Troubleshooting IIS 7 network performance issues and TCP Chimney Offload, Receive Side Scaling, and Network Direct Memory Access

There is a lot of posts on http://forums.iis.net related to network performance.  Actually, there was two today!.  The problems can be different, but the common thread seems to be network performance.  Windows Server 2008 (and R2) enabled a new network feature by default which has been referred to as “Scalable Networking Pak”.  Some people refer to the feature as TCP Chimney Offload.  Either way, in my experience this feature causes more issues than it solves.  If you are having a network related issue or performance, this is a easy setting to check and verify if disabling portions or all of them can resolve the issue.  


KB article on TCP Chimney Offload
http://technet.microsoft.com/en-us/network/dd277645.aspx


KB Article how to show your settings and disable
http://support.microsoft.com/kb/951037


I strongly encourage test these changes in a non-production environment before making changes to your production systems!


Enjoy,


Steve Schofield
Microsoft MVP – IIS

New Article on using IISLogs with UAC (user account control) enabled

UAC  was introduced in Vista and in my personal opinion was not done very well.  With the introduction of Windows 7, Windows Server 2008 R2, Microsoft did a better job with UAC.   The jury is still out if it’s universal setting that stays enabled.  🙂  I wrote an article discussing how to configure IISLogs 2.0 with UAC enabled.


http://www.iislogs.com/articles/uac/


Enjoy,


Steve Schofield
Microsoft MVP – IIS

WinSCP, command line SFTP and automation

I had a co-worker ask me about using WinSCP for automating SFTP puts to a remote host.    I personally have never setup a SFTP server nor use SFTP client (or it’s been a while :)).   There is a thread on http://forums.iis.net that has great information.   I included the link to the post.  The one thing I used for my test was FreeFTPD, which was real straight forward.  It seems to support NT Authentication.  I tried a couple of times, seems to be lacking a easy feature to extend to an entire Active Directory environment.  For my testing, it was very good.    I setup on Windows Server 2008 R2 with no issues.  I’ve setup FTP over SSL too and it’s a different solution.  Depends on your requirements.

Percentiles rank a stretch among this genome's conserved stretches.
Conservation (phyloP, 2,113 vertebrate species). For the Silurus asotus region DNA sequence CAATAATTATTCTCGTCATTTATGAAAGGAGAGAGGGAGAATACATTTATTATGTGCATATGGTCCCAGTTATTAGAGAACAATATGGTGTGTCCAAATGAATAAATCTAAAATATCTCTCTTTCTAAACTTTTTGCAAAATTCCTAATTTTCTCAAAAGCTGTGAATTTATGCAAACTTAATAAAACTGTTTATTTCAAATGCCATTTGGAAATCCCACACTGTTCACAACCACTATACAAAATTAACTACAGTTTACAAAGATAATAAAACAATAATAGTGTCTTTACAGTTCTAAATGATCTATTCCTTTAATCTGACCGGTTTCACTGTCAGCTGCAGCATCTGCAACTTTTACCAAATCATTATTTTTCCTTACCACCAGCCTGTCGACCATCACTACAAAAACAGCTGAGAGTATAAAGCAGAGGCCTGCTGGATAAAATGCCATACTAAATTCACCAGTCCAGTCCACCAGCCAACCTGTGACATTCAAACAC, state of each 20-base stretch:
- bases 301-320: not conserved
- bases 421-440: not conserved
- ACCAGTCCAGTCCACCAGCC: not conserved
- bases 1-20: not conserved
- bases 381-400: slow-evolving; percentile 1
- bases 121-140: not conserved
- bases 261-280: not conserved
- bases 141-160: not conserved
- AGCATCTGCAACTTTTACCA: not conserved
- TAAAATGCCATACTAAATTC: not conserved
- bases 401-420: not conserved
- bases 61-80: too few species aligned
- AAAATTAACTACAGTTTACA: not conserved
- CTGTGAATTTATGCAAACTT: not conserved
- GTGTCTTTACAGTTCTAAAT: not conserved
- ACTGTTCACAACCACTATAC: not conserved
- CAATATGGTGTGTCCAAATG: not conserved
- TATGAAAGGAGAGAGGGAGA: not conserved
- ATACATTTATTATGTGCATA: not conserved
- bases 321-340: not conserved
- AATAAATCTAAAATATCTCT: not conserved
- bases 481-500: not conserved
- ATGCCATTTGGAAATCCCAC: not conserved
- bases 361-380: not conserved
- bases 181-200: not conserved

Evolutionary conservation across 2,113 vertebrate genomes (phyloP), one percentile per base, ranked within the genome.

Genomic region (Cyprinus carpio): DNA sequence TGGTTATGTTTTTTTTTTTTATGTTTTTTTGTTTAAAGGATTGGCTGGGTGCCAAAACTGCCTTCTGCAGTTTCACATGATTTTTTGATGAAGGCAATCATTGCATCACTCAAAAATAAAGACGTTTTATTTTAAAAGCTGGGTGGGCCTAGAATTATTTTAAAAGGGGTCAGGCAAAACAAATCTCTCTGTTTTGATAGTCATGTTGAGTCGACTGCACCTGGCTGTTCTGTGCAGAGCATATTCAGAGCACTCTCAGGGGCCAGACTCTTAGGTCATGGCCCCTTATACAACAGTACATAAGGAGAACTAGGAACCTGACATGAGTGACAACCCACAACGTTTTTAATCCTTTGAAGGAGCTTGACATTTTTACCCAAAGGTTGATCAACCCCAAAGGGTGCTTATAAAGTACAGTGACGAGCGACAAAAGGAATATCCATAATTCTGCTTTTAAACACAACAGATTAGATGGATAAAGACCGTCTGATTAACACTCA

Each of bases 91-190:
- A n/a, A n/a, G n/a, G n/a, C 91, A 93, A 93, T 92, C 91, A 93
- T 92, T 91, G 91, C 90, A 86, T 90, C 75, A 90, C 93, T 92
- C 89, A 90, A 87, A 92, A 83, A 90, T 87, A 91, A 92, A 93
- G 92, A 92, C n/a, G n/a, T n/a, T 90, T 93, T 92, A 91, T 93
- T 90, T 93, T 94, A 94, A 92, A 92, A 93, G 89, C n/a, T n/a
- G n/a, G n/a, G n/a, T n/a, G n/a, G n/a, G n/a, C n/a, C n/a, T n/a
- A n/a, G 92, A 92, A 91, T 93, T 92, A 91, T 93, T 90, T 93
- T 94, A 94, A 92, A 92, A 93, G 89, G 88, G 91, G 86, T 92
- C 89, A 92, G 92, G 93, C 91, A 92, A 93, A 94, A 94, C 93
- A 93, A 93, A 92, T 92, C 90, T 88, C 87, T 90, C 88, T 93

//Syntax I used on my client to automate. 
//”C:\Program Files\WinSCP\WinSCP.com” /script:”C:\Program Files\WinSCP\WinSCP.txt”                                                                          


//WinSCP.txt
option batch on
option confirm off
open sftp://SCS:MyPass@192.168.1.41:22 -hostkey=”ssh-rsa 1024 42:9e:c7:f4:7f:8b:50:10:6a:06:04:b1:d4:f2:04:6d”
cd /CDrive
put c:\Default.htm
exit


//How I got the -hostkey using WinSCP from client
//”C:\Program Files\WinSCP\WinSCP.com” /command

winscp> help
call     Executes arbitrary remote command
cd       Changes remote working directory
chmod    Changes permissions of remote file
close    Closes session
exit     Closes all sessions and terminates the program
get      Downloads file from remote directory to local directory
help     Displays help
keepuptodate Continuously reflects changes in local directory on remote one
lcd      Changes local working directory
lls      Lists the contents of local directory
ln       Creates remote symbolic link
lpwd     Prints local working directory
ls       Lists the contents of remote directory
mkdir    Creates remote directory
mv       Moves or renames remote file
open     Connects to server
option   Sets or shows value of script options
put      Uploads file from local directory to remote directory
pwd      Prints remote working directory
rm       Removes remote file
rmdir    Removes remote directory
session  Lists connected sessions or selects active session
synchronize Synchronizes remote directory with local one
winscp> open
Host: web1
Searching for host…
Connecting to host…
Authenticating…
The server’s host key was not found in the cache. You have no guarantee that the
 server is the computer you think it is.

//This is not a internet facing system.  I just wanted to mention. 🙂
The server’s rsa2 key fingerprint is:
ssh-rsa 1024 42:9e:c7:f4:7f:8b:50:10:6a:06:04:b1:d4:f2:04:6d
If you trust this host, press Yes. To connect without adding host key to the cac
he, press No. To abandon the connection press Cancel.
Continue connecting and add host key to the cache?
(Y)es, (N)o, C(a)ncel, (C)opy Key: Cancel


Enjoy,


Steve Schofield
Microsoft MVP – IIS